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Joshua Seinfeld, Bette K. Kleinschmidt-Demasters, Shalini Tayal, and Kevin O. Lillehei

✓Desmoid-type fibromatosis involving the brachial plexus is a rare and challenging disease. Due to involvement of crucial neurovascular structures, wide local excision of the associated fibromas is rarely feasible and recurrence is common. The authors describe their experience in four surgically treated patients with desmoid-type fibromatosis involving the brachial plexus and review the relevant neurosurgical literature.

All tumors were assessed for c-KIT oncogene mutations in hopes of establishing a biological basis for using the tyrosine kinase inhibitor imatimib mesylate as an adjuvant therapy. Three patients experienced tumor recurrence requiring reoperation. Fractionated radiotherapy achieved local control in three patients, and the disease in one patient progressed beyond the treatment field. Single base pair changes at exon 10 of the c-KIT oncogene were identified in three tumors. One tumor with this mutation did not respond to treatment with imatimib mesylate. A review of the literature revealed 17 additional patients in two different case series. Analysis of these cases emphasizes the need for careful resection in patients with desmoid-type fibromatosis and supports the conclusion that without adjuvant radiotherapy a high local recurrence rate can be anticipated. For optimal local disease control, the authors recommend post-surgical radiation therapy regardless of the extent of resection achieved. The mutational status of the c-KIT oncogene remains an intriguing biological marker that in the future may predict which lesions will be responsive to imatimib mesylate; larger series will be necessary to test this hypothesis.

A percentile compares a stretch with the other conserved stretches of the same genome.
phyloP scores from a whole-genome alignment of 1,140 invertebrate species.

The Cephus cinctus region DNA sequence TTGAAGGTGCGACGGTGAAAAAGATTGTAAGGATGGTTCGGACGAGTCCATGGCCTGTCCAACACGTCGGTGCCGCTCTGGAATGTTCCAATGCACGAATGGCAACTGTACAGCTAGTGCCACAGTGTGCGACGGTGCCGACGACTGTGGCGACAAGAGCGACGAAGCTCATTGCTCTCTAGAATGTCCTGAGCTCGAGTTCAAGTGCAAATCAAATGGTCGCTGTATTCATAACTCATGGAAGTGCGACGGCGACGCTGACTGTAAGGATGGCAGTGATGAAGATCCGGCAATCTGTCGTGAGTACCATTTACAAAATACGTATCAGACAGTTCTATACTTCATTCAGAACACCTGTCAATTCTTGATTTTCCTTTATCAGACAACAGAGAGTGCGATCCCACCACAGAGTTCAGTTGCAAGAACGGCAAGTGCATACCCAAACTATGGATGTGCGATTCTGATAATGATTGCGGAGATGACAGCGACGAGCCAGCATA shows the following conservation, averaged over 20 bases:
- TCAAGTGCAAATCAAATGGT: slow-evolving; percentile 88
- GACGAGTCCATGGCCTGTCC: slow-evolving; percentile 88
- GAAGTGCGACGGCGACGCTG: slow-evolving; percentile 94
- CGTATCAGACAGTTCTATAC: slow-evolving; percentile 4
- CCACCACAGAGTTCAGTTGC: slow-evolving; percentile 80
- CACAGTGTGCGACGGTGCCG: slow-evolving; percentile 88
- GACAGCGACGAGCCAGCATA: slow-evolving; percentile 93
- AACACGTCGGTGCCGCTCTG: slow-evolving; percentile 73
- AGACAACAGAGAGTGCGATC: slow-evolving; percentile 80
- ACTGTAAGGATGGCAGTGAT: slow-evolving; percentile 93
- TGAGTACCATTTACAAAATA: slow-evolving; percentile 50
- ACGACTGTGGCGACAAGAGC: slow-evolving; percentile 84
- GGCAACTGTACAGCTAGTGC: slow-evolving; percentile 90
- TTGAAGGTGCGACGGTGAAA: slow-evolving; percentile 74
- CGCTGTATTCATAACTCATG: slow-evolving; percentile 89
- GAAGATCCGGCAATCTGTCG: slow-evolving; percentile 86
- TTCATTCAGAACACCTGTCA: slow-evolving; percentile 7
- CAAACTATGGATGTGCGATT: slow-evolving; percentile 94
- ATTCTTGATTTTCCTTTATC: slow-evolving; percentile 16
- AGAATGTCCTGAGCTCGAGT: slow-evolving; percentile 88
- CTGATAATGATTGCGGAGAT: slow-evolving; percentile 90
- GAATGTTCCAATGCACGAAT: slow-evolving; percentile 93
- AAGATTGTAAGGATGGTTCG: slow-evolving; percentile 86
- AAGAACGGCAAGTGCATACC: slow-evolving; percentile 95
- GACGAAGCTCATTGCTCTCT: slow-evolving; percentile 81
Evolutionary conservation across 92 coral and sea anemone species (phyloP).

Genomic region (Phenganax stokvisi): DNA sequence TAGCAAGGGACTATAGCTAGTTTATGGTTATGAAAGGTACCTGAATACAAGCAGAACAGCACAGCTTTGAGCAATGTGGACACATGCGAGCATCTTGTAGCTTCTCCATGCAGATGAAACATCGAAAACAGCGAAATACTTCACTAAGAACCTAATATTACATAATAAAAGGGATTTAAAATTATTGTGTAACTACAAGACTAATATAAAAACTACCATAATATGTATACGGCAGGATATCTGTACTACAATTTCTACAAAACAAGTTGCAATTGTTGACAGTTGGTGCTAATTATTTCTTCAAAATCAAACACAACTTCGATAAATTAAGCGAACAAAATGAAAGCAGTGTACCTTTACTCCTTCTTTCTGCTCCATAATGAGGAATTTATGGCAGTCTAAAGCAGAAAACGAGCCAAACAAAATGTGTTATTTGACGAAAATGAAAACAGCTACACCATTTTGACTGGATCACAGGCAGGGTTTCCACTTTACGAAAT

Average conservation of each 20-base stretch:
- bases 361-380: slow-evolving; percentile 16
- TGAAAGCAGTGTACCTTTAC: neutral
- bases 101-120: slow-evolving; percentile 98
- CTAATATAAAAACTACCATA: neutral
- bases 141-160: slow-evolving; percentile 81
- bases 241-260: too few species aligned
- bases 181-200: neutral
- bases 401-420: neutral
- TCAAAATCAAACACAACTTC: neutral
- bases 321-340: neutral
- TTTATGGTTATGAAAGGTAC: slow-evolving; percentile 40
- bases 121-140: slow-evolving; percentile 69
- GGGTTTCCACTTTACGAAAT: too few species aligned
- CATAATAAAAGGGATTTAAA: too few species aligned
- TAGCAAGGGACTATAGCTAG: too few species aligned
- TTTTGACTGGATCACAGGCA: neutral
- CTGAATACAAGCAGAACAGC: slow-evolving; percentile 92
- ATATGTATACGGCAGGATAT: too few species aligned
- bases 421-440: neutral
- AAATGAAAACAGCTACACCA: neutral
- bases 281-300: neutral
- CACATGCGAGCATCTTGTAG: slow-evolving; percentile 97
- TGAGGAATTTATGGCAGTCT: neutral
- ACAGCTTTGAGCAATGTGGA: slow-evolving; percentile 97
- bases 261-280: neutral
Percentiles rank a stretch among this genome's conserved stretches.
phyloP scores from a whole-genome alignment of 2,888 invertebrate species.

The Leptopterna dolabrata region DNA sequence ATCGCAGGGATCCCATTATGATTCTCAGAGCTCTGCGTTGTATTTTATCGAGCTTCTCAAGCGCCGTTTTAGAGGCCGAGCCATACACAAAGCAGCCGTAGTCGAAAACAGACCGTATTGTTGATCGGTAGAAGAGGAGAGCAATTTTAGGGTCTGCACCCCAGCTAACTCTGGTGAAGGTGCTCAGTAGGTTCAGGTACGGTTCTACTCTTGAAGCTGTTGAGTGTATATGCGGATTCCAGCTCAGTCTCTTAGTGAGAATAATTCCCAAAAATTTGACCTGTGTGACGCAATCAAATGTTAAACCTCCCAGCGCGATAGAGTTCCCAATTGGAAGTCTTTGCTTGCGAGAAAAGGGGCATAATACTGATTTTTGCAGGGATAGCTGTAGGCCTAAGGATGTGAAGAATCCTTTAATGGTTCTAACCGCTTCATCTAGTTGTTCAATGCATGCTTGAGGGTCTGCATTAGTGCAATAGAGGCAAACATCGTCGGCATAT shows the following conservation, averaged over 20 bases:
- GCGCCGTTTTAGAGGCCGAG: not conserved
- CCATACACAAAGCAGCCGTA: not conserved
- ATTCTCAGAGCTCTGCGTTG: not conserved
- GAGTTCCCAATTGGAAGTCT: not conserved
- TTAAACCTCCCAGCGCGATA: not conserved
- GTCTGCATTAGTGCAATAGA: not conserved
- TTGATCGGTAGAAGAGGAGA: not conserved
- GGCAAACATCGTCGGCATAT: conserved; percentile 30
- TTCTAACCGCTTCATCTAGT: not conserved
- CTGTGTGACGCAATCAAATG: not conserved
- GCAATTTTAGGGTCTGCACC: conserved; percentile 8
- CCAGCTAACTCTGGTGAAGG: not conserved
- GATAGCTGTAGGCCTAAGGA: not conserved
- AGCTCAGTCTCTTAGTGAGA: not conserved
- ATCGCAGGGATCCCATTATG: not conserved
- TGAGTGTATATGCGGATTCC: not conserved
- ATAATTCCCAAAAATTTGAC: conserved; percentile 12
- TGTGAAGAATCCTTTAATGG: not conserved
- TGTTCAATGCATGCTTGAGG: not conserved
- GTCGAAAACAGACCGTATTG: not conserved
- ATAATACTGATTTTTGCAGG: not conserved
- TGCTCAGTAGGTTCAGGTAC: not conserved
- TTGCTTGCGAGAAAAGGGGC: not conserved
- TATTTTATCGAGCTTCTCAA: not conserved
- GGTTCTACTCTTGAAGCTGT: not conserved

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Joshua Seinfeld, Bette K. Kleinschmidt-Demasters, Shalini Tayal, and Kevin O. Lillehei

Object

Desmoid-type fibromatoses are a locally invasive soft-tissue lesion that is most commonly encountered in abdominal sites. The tumor also affects head and neck areas, particularly the supraclavicular region, where it may encase and distort the brachial plexus and compromise neurovascular structures. Neurosurgeons may be called on to treat desmoid-type fibromatoses in these sites. The authors describe their experience in treating four patients with desmoid-type fibromatoses involving the brachial plexus and report the results of immunohistochemical analysis of the tumors.

Methods

Gross-total excision with nerve sparing was the first-line therapy of choice, although the surgery was challenging. Intraoperative identification of the site of tumor origin from musculoaponeurotic tissues by the neurosurgeon was necessary in two of the four cases to achieve a correct frozen section or final pathological diagnosis. Immunostaining for c-KIT (CD117) was undertaken in all cases in light of a previous report of positive CD117 immunoreactivity in abdominal desmoid-type fibromatoses.